Every class has been engaging in developmentally appropriate discussions that encourage our students to think about their behavior as we aim to start the year resolving to better ourselves. For our older students, organizing our thoughts and putting them down on paper expands the exercise into writing practice — strengthening our expressive writing skills at the same time. For example, our fifth graders explored some of the prayers of the Yamim Nora’im — the High Holidays. Inspired by the structure of these prayers, they wrote about times when they hurt or disappointed others and how they attempted to make amends. In reflecting about these experiences, students noted that efforts to heal the pain sometimes seemed invisible in light of the hurt they had caused. As a result, sometimes it felt like the harm would be remembered rather than the healing. They wrote about their mistake but also the amends they attempted for which they would like to be remembered. Michelle Raskin, 5th grade Judaic studies teacher, was impressed by her students’ ability to examine their behavior and write about it with honesty and maturity. Clearly their years practicing reflection at JCDSRI have helped them develop this critical Habit of Mind.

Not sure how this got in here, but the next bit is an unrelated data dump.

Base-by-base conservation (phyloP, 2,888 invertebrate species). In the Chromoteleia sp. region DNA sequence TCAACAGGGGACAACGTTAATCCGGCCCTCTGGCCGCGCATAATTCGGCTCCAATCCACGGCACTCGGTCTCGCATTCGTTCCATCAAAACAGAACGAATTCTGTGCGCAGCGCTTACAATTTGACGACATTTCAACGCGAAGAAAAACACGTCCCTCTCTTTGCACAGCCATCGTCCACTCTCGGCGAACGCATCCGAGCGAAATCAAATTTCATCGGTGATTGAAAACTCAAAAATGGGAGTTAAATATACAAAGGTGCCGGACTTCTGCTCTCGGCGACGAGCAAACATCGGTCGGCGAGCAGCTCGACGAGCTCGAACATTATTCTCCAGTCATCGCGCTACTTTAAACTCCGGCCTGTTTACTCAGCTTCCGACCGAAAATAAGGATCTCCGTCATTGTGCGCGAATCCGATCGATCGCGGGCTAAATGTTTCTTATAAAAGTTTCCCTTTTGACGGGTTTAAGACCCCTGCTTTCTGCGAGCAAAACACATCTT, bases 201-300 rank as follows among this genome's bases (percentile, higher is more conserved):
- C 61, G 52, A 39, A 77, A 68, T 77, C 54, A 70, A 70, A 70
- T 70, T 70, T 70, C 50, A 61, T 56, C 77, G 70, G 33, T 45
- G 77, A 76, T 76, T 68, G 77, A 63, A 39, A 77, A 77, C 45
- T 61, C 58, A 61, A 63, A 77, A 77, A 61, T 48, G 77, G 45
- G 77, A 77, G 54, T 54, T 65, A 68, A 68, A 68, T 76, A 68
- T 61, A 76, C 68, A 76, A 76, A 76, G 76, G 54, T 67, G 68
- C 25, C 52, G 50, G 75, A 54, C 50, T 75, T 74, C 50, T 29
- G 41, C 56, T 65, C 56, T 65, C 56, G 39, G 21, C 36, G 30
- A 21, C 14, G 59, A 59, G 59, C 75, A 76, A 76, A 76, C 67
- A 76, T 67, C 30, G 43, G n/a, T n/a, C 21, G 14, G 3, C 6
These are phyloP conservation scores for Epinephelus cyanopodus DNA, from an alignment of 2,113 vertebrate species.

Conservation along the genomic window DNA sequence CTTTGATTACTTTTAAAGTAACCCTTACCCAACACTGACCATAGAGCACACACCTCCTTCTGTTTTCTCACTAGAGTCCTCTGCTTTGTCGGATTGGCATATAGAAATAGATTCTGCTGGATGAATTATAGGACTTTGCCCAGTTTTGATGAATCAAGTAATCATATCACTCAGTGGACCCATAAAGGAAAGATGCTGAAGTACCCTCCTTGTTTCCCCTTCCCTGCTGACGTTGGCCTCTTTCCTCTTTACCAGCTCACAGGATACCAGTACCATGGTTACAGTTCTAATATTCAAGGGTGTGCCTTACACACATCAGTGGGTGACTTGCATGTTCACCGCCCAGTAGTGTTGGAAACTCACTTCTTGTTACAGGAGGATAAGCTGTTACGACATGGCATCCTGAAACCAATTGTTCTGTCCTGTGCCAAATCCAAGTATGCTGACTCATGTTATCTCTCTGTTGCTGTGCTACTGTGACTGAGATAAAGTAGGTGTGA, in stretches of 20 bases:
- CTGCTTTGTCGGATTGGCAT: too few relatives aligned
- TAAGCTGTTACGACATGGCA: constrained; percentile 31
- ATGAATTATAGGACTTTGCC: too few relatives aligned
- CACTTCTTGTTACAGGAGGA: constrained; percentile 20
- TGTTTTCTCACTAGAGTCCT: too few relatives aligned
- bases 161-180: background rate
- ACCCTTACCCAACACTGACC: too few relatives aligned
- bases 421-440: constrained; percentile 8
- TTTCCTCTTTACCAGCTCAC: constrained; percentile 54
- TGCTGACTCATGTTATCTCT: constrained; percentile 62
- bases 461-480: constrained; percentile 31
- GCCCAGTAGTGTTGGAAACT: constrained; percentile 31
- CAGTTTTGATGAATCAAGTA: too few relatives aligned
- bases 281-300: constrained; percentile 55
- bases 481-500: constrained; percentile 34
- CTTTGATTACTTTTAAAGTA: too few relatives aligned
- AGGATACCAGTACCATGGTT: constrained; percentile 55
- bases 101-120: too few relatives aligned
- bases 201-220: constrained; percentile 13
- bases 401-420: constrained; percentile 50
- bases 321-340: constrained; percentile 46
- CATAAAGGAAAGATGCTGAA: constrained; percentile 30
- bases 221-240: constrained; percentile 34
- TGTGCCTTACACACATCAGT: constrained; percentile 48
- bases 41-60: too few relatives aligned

Our school-wide celebration of Israel’s Independence Day was very active and kef (fun)! In honor of Israel’s 70th birthday, students played Israeli games and participated in Israeli folk dancing during recess. Students “visited” a variety of places in Israel as they traveled around school participating in different stations. We had an all-school trivia competition, Jewperdy, in Jerusalem. They also visited Jaffa, where children were challenged to an orange-picking/sorting relay, and Tel Aviv, where our artists created graffiti on the city’s “walls.” Finally, students created their own mosaics similar to those found in the Israeli city of Tzipori.